May I suggest you spend the next six or so months actually reading up on the science of climate change then come back here and discuss things in a rational manner. Otherwise you are just a denier troll.

  5. Great summary of denialism.

    But these are not innocent errors. Such acts of deception require deliberate planning and hard work.

    They are serving another master.

  6. darth says:


    Not necessarily the same. I googled ‘carbon footprint of beef production’ and found two articles in a quick seach. One said conventional production had less emissions, the other said organic production had less.

    The author of the article (on beef.com) that claimed conventional production produces less emissions works for the Hudson Institute’s Center for Global Food Issues. If you go to their website you find lots of articles about global warming that seem to be on the denialist side.

    Denialists that I have met tend to be conservative libertarian types who could care less about organic food. I don’t think there is any correlation between deny climate change and eating organic food. If there is any, I think it would be the opposite based on my 5 minutes of exhaustive research.

  7. Larry Gilman says:


    “Much ‘science’ can be found to support either side but for now the deniers are the only ones i can find using facts.”

    If it were literally true that “deniers” or “skeptics” were the only people in this fight referring to facts, then it would be a matter of Case Closed and Game Over, and you would be _absolutely right_ to turn your back on the scientific mainstream view (i.e., that present-day global warming is real and human-caused).

    But is it true that only “deniers” are “using facts”? I respectfully urge you to consider that it may not be so. I for one — technically educated (PhD Engineering Sciences) but not a real scientist, much less a climatologist, so not arguably under peer pressure to think one way or another in this matter — have been looking at this for years and am profoundly convinced by reading literally hundreds of articles from the scientific literature that the shoe is on the other foot: that the scientific mainstream view is entirely fact-based and that the denialist camp depends 100% on flawed pseudofacts, selected truths deprived of key context, and fallacious chains of reasoning (often sincerely advanced). In this respect, the climate denialists are a close parallel to Creationists, as many people have remarked.

    The IPCC 2007 report, despite a few minor but extremely well-publicized pimples, is a magnificent, even overwhelming compendium of footnoted _facts_ on global warming. I urge you, I beg you, I get down on my knees and howl like a dog to implore you, to give it a chance — to read, attentively, fully, and fairly, the Executive Summary document of the Science Background report and to trace any points that seem dubious to you to the fuller treatment in the main text.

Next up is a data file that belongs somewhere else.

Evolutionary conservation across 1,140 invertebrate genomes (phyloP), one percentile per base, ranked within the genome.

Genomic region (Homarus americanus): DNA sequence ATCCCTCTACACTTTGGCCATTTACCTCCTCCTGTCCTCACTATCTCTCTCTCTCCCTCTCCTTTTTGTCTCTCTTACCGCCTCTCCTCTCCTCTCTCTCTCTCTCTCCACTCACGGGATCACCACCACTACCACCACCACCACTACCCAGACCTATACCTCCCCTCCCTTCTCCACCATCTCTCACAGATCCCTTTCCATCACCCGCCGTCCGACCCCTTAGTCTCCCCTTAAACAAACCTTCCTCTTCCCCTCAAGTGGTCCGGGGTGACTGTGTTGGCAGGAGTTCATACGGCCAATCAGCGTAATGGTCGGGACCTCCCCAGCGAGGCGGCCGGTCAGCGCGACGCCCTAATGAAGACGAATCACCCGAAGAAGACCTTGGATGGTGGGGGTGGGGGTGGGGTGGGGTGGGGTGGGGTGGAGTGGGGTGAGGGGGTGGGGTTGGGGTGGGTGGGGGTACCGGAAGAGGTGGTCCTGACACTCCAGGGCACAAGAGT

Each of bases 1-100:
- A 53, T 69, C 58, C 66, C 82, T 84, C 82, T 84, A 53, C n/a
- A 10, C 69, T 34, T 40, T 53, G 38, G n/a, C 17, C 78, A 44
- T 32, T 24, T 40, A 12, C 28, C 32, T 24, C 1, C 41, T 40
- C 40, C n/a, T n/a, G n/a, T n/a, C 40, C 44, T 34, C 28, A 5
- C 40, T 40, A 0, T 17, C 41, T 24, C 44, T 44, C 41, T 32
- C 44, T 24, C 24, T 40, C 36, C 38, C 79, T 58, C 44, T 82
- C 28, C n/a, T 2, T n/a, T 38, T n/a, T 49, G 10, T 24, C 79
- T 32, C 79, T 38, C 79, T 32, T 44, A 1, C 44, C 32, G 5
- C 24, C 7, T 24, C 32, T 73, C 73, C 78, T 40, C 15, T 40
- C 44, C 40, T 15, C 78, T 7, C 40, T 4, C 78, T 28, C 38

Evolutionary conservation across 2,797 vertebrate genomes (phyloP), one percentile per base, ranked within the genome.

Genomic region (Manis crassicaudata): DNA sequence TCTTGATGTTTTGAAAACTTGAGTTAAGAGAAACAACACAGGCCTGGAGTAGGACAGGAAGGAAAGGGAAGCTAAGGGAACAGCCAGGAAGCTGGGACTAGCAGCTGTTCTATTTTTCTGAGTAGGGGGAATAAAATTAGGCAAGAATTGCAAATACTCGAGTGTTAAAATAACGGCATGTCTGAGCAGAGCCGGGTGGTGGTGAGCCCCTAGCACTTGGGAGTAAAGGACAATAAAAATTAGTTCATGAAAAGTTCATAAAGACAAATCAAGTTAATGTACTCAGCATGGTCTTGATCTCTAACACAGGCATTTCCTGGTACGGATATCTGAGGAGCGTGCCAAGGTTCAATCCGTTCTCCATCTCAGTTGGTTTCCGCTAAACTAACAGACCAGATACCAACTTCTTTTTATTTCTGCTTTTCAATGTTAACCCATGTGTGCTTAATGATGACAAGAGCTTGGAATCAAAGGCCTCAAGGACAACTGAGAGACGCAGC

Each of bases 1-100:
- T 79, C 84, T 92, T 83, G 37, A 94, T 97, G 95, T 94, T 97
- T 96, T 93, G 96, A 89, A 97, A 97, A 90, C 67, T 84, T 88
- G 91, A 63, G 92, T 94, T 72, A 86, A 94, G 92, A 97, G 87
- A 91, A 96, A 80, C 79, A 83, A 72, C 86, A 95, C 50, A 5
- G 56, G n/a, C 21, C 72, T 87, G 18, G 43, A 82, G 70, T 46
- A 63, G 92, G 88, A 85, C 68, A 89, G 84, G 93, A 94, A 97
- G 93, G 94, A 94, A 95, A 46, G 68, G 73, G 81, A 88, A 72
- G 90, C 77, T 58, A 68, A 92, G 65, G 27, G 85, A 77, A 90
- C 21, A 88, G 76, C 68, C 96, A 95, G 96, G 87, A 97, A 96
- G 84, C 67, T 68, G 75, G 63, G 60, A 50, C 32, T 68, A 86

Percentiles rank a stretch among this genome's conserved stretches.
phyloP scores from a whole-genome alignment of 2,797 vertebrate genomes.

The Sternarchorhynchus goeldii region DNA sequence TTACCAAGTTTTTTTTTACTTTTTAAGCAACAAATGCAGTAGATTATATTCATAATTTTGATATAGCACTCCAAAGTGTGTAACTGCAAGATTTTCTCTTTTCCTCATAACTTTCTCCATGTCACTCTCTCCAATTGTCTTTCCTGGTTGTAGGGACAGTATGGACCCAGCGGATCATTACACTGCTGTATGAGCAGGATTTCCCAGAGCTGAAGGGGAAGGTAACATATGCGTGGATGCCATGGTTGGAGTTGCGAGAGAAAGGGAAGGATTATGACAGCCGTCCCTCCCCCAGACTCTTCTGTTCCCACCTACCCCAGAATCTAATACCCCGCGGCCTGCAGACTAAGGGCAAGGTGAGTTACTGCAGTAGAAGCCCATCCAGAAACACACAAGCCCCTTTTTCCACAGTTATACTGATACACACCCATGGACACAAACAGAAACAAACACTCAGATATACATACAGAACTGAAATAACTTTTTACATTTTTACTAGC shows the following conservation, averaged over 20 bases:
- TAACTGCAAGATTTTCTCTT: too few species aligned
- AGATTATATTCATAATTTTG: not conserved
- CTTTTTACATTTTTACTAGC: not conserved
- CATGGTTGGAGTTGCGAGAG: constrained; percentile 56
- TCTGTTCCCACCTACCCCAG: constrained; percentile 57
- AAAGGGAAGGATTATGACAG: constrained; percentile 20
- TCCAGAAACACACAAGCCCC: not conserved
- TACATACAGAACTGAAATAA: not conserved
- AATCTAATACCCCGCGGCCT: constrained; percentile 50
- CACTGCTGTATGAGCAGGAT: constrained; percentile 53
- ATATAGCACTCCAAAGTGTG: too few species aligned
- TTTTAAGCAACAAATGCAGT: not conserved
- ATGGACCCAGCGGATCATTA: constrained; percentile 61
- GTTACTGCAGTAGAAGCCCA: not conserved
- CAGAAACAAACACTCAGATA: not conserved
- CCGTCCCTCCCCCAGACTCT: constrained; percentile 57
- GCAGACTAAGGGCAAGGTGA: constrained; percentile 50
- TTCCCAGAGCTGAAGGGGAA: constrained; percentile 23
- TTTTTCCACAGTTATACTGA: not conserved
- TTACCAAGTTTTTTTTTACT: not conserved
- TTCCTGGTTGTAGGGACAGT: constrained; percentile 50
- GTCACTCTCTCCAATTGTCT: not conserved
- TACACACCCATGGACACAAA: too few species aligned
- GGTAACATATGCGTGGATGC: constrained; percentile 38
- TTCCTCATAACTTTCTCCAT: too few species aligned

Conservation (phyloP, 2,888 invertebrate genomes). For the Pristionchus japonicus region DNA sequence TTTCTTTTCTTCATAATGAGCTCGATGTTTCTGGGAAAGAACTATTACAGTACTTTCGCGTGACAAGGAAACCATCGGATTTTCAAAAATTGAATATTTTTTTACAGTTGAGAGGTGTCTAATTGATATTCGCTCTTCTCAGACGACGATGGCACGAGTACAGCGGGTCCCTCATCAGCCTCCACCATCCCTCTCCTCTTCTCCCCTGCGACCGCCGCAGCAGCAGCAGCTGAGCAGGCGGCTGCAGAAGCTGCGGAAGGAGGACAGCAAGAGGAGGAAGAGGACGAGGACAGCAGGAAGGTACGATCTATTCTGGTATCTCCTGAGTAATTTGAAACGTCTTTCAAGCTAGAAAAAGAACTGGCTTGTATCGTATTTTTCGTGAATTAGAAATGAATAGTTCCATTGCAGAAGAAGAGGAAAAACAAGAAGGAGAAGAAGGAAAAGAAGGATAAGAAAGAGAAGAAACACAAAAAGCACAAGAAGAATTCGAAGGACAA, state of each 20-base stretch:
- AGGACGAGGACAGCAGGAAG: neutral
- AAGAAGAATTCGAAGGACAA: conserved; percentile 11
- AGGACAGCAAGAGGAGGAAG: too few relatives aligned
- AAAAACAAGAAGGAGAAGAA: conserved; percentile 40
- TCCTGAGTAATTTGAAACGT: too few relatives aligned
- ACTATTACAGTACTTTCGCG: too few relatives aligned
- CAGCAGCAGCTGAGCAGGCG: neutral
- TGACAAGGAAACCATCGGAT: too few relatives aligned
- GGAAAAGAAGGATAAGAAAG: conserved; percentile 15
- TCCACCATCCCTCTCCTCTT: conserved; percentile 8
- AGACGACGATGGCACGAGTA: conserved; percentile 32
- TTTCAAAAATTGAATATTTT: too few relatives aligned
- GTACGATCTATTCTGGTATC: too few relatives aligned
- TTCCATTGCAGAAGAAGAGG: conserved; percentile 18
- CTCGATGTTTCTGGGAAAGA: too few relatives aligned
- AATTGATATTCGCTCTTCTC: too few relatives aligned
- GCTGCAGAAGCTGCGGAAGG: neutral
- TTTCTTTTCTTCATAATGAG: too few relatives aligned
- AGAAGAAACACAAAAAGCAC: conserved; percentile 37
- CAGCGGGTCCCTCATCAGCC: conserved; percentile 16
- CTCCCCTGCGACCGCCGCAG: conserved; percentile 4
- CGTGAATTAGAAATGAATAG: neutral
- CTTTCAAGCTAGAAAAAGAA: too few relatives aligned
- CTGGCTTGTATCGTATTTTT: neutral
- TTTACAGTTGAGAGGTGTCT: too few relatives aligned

Executive Summary: http://www1.ipcc.ch/pdf/assessment-report/ar4/wg1/ar4-wg1-spm.pdf
    Main Science Basis Report: http://www1.ipcc.ch/ipccreports/ar4-wg1.htm

    May intellectual honesty prevail!



  8. MapleLeaf says:

    Mark Munroe,

    I’m not sure if your post was designed to antagonize. Maybe, maybe not. Either way, I’m afraid your assessment represents a gross oversimplification and seems to portray projection.

    The facts, empirical evidence all support the theory of AGW. Even renowned ‘skeptics” like Lindzen and Spencer agree that we are and will continue to warm the planet. They just wishfully believe that it won’t be by much as stated by science cited in the IPCC, but they have failed to demonstrate otherwise (Lindzen and Choi’s infamous 2009 paper has been soundly debunked) despite having had 30 some years to do so.

    While people like Monckton are good at running off numbers and ‘facts’, closer scrutiny shows them to be half-truths, cherry picked, self contradictory, distorted or even outright lies. WUWT also spout many “facts’, most of which when scrutinized or vetted turn out to be misleading at best and more of than than not incorrect. So don;t confuse someone stating with “authority” that this is all a hoax because of x, y and z. Check the supposed facts put forth by those in denial about AGW by going to NASA, NOAA, AMS etc.

    The literature and internet is full of real facts about the impacts of AGW, you just have to be very careful to seek out credible and impartial sources. For starters try this excellent web site:


    And of course, Joe, has some excellent factual and scientific resources here at ClimateProgress.

    And, at all costs avoid political and pseudo science blogs like WUWT, they will only lead you astray.

  9. J4zonian says:

    Thou art well-named, Irritator.